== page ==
English-Speaking Countries in a Nutshell –  The Story of the Internet and the World Wide Web

The Internet is undoubtedly one of the greatest inventions of the 20th century. Interestingly, unlike technologies such as the light bulb or the telephone, the Internet has no single ‘inventor’ but it evolved over time and many people contributed to its development.

It all started in the United States more than 60 years ago.

In the 1950’s, the Soviet Union launched Sputnik, the first man-made satellite into space. Americans were shocked by the news: the USA and the Soviet Union were enemies and the relations between the countries were so bad, that the period was called the Cold War. If the Soviet Union could launch a satellite into space, it was also possible it could launch a nuclear missile at North America. Americans were losing the race, so the government decided that investing in science and technology was the key to winning the Cold War.  As a result, the American government founded NASA and the Advanced Research Projects Agency (ARPA). It also decided that schools and universities should teach more science, math and technology classes.

The US government was also worried about what would happen if the country’s telephone system was destroyed by the Soviets. Then people would not be able to communicate and the country would fall into chaos.  Thus, scientists came up with a solution:  they decided to build a network of computers that could communicate with each other and send information from one computer to another. Such a network would make it possible for government leaders to communicate even if the Soviets destroyed the telephone system.

The first wide-area computer network was built in 1965; it connected a computer in Massachusetts to a computer in California. At that time, a computer was the size of a small house! At the same time the first computers only had a tiny part of the power and processing ability you can find in modern computers. Also, there was no way to connect computers. ARPA wanted change that and created a computer network that was called ARPANET. Without ARPANET, the Internet wouldn’t look or behave the way it does today, it might not even exist!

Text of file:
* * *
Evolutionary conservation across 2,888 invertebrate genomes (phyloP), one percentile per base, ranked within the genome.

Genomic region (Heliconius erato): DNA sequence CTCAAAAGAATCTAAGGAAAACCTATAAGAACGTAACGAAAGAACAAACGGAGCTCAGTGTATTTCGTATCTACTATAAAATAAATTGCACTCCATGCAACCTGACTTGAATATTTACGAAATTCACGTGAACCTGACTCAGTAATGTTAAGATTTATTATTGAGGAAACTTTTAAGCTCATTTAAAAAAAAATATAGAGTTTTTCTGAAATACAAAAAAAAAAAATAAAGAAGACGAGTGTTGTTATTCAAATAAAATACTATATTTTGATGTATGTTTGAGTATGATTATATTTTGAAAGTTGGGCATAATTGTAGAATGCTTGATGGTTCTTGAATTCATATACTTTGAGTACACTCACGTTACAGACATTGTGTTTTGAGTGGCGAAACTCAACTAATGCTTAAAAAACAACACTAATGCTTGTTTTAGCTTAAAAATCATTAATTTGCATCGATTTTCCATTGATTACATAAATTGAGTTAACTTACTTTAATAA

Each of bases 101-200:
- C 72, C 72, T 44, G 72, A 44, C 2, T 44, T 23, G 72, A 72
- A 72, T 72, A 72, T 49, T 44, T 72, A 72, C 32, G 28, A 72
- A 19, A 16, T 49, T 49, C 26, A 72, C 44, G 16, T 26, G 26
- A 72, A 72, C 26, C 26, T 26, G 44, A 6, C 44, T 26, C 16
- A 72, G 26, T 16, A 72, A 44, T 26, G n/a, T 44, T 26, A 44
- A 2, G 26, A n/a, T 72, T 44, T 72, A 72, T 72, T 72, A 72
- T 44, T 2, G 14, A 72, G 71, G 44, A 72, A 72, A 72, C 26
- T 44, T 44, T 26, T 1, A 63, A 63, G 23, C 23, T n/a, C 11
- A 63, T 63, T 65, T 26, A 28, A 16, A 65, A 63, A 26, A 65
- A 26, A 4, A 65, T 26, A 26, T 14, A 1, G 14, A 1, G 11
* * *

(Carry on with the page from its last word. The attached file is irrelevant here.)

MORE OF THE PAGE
In 1990, Tim Berners-Lee developed a system designed to make navigation on the Internet easier and made it possible for people to access the information on the Internet. This system became known as the World Wide Web.  Many people think the Internet and the Web as the same thing. However, this is a mistake. In fact, the Internet is a huge network of computers and networks, all connected together, while the World Wide Web is a way to navigate this network. We use the Internet to access the web. It’s like comparing an ocean (the Internet) to a ship (the www). The world wide web connected the world in a way that was not possible before and made it much easier for people to get information, share and communicate. It allowed people to share their work and thoughts through social networking sites, blogs and video sharing.

In 1971 electronic mail, or e-mail, was invented as a way to send a message from one computer to another.

In 1976, Queen Elizabeth of England became the first head of state to send an email. Jimmy Carter was the first US President who started using email.

In 1992, the US Congress decided that the Web could be used for commercial purposes. As a result, companies started to set up websites of their own, and e-commerce was born.

Over time, the Internet became an inseparable part of our lives. Nowadays, it is hard to imagine how people were able to live, communicate and work without it!